The main character, Laurent, is particularly well drawn and is a very realistic character, in the way he feels about his sexuality and the secrets he keeps from his family. The older man whom he enters a relationship with, Cedric, is also an excellently realistic character. The actors playing Laurent (Cyrille Thouvenin) and Cedric (Stéphan Guérin-Tillié) both deliver very confident performances. Guérin-Tillié particularly plays his role to perfection and is so sweet and sensitive, when he comforts a sobbing Laurent and whispers 'Je t'aime'.
The supporting cast were all very apt and the woman playing Laurent's mother was great in depicting her character's complete shock and dismay on learning of her son's sexuality. Carole, Laurent's housemate, is very beautiful, funny and supportive as the best friend who harbour's unsustainable feelings of love for Laurent.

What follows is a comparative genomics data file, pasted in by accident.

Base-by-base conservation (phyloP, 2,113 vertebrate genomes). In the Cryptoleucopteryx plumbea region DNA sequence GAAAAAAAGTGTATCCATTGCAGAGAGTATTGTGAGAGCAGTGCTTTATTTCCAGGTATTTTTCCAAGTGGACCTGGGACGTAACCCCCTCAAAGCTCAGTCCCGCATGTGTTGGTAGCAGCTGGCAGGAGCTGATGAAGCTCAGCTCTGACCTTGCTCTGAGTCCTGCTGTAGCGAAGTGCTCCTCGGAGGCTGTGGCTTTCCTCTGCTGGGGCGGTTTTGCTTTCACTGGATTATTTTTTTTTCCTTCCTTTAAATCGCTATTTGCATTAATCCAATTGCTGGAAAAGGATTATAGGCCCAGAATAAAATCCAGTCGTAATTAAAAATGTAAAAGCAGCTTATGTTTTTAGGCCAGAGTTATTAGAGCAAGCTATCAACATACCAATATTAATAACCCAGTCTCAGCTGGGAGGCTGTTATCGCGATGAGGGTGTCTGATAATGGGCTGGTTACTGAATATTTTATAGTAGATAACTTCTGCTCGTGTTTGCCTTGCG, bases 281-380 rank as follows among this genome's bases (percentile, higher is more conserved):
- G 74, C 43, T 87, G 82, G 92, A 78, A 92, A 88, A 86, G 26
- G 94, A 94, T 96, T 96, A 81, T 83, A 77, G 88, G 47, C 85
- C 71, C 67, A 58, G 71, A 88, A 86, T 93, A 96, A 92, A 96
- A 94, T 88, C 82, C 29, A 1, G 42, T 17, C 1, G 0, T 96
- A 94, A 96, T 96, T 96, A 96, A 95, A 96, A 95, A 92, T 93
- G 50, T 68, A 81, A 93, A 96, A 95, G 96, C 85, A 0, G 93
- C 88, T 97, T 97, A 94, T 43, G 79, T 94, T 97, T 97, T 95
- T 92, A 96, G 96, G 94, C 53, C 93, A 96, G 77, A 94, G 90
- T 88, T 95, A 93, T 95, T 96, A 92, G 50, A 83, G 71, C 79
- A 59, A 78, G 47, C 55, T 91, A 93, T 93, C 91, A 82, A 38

Visually, it was also very pleasant throughout and the musical score was fine. It dealt with lots of the `usual' issues about being gay in Western Europe but in an interesting and original way. The moving relationship at its heart really shows how the influence of someone and their love can have a real effect on someone's life, and the wonder of being able to fully accept who you are. Definitely deserving of 5 stars and certainly worth seeing, by any audience.
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on 19 May 2006
This French made film is brilliant.

I know some people may be put off by the fact that the film is in subtitles, but seriously, don't let it put you off!

After a minute of two, the subtitles are forgetton as you follow the story.